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#24 Investing in commodities: an introduction

Felix Niederer

What are the advantages and disadvantages of investing in commodities, and how can you invest in commodities as a private investor? Read more about this topic in the following article.

Raw materials are natural resources that are needed for the production of goods and services that we consume on a daily basis.

They can be divided into three main categories:

  • Energy,
  • metals
  • and agricultural commodities.

The energy category includes oil, natural gas, coal and other fuels used to produce energy. Metals include precious metals such as gold and silver as well as industrial metals such as iron, copper, aluminum and zinc, which are used in industry for various purposes. Agricultural commodities, on the other hand, include agricultural products such as wheat, corn, soybeans, sugar, cotton, and other agricultural products.

Although commodities are investable goods, unlike many other investment instruments, they do not generate regular dividends, interest payments or other cash flows. Anyone investing in commodities is therefore merely speculating on their value being maintained or increased in the future.

The market on which commodities are traded for immediate delivery is known as the spot market. However, there is also a futures market, on which commodities are also traded forward via so-called «futures». With futures, producers, and buyers of commodities can hedge against the risk of price changes.

Characteristics of commodities as an asset class

The two most important characteristics of commodities are, firstly, the inflation protection they offer and, secondly, their suitability for diversifying portfolios. Certain commodities, particularly precious metals such as gold and silver, are often seen as a hedge against inflation. Experience shows that their value remains stable or increases even in inflationary times, while the purchasing power of currencies falls or national banks start the printing presses. Furthermore, due to their low correlation with traditional asset classes such as equities and bonds, commodities can help to diversify portfolios and thus reduce overall risk.

Risks of investing in commodities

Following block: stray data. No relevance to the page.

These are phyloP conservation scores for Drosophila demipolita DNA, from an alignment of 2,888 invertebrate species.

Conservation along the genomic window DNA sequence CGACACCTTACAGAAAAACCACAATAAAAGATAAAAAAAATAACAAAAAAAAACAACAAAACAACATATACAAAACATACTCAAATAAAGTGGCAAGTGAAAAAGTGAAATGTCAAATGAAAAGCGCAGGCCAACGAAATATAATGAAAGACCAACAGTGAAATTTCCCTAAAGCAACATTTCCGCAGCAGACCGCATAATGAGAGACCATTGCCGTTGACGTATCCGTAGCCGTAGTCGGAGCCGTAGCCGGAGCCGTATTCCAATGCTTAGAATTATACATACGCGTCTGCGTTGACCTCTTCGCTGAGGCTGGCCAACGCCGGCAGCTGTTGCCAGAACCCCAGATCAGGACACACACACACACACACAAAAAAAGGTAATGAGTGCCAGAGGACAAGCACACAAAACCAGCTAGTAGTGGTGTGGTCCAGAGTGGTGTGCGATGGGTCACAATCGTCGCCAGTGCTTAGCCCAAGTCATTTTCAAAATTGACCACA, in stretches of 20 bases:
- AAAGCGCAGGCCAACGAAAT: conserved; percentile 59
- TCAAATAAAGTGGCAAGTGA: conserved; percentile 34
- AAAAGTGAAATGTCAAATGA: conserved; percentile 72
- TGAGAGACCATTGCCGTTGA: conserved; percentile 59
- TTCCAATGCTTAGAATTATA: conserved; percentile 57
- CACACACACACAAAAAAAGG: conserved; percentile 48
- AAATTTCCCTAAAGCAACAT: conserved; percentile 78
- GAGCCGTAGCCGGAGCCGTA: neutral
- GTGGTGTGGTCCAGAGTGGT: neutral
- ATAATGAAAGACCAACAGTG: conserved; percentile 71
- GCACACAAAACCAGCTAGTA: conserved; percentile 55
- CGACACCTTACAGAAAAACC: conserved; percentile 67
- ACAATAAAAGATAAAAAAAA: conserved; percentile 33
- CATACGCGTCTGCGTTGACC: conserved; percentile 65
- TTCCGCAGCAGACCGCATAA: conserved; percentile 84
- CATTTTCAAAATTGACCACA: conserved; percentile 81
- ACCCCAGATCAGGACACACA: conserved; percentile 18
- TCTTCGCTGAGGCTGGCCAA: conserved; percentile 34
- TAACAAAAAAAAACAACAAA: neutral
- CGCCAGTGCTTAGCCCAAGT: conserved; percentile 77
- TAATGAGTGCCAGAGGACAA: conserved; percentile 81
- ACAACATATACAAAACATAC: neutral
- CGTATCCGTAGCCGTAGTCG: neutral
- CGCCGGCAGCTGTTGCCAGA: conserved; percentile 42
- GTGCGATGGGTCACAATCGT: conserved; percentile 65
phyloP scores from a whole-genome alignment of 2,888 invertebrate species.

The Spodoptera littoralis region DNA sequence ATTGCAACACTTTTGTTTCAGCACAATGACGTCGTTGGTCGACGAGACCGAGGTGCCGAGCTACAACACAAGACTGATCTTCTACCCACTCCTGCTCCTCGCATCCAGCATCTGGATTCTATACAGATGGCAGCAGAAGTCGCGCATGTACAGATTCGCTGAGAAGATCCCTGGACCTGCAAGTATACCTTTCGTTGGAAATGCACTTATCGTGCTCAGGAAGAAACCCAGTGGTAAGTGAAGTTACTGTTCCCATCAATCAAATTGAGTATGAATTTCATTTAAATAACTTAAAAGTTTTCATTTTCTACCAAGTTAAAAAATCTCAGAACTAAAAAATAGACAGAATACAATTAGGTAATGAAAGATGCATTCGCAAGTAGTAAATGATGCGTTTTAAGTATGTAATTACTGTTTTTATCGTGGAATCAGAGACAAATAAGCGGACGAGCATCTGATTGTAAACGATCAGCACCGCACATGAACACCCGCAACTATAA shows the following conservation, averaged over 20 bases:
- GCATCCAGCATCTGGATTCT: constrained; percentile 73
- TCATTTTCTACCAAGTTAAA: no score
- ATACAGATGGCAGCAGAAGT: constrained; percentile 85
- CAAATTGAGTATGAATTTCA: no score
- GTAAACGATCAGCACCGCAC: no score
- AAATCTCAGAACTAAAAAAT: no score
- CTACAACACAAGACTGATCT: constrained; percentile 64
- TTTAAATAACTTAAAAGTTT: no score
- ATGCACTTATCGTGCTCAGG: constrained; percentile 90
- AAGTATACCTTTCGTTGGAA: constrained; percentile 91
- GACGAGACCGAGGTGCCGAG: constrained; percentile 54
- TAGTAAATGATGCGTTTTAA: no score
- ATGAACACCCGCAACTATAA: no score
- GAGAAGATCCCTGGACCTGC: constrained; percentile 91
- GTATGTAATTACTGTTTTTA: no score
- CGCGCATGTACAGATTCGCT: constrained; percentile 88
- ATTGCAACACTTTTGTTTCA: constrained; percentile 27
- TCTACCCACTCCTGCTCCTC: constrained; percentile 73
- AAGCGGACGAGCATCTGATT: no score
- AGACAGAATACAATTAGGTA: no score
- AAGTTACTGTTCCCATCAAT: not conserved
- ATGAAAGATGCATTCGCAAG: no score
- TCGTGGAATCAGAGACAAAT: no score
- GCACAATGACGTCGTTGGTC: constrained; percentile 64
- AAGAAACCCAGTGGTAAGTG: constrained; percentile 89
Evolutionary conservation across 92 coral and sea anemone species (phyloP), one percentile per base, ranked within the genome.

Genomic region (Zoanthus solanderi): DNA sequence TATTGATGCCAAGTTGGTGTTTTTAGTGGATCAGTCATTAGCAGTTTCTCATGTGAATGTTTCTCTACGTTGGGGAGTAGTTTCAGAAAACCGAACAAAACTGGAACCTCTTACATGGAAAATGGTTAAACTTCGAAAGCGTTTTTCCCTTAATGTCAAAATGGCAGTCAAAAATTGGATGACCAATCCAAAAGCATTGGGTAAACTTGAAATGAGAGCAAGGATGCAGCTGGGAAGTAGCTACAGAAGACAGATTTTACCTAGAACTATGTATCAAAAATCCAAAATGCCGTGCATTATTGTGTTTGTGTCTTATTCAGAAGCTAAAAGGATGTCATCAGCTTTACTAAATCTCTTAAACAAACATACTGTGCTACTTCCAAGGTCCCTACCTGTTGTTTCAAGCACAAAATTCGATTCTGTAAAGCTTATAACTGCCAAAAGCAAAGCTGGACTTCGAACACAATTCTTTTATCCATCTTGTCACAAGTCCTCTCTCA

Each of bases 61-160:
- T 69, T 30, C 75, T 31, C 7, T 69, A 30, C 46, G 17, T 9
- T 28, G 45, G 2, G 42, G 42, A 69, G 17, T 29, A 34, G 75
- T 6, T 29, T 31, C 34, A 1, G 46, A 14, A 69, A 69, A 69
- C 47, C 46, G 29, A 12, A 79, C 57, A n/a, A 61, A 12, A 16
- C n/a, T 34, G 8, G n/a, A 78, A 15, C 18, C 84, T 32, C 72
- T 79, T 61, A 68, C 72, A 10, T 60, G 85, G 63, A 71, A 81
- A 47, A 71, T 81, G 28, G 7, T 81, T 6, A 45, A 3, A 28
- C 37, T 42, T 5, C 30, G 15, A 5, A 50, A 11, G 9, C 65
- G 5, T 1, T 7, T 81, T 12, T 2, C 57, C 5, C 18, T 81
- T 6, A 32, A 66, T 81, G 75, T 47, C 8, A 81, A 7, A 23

Commodities can be an attractive asset class, especially in times of economic uncertainty and high inflation. However, they also carry risks:

  • Price volatility: commodity prices can fluctuate widely, which can lead to significant losses. The price of commodities is determined by supply and demand (unless it is set by the government), which can be influenced by various factors. For example, through geopolitical events or regulatory intervention.
  • Currency risk: As many commodities are traded in US dollars, investors are exposed to the risk of currency fluctuations. However, the utility value of commodities is basically independent of the trading currency.

Causes of commodity price volatility

A weak economy often reduces the demand for commodities. Conversely, a booming economy can increase demand, which frequently leads to rising prices. On the other hand, geopolitical events such as wars or trade blockades can also lead to abrupt price changes if they affect the export, import, or transportation of raw materials. The influence of technological changes should also not be neglected. These can increase or decrease the demand for certain raw materials in the long term. For example, the increasing share of renewable energies in the electricity sector can lead to a reduction in the price of fossil fuels. Finally, the seasonality of commodities also plays a role. Agricultural commodities are subject to seasonal cycles that impact their production and harvest. The prices of agricultural commodities are of course also dependent on the weather.

Is trading in commodities unethical?

Anyone investing in commodities may also be trading in staple foods such as wheat, corn, and sugar. There is therefore a widespread perception that as an investor you are playing the role of a price driver and are therefore partly responsible if commodity speculation makes food unaffordable for people in less economically strong countries.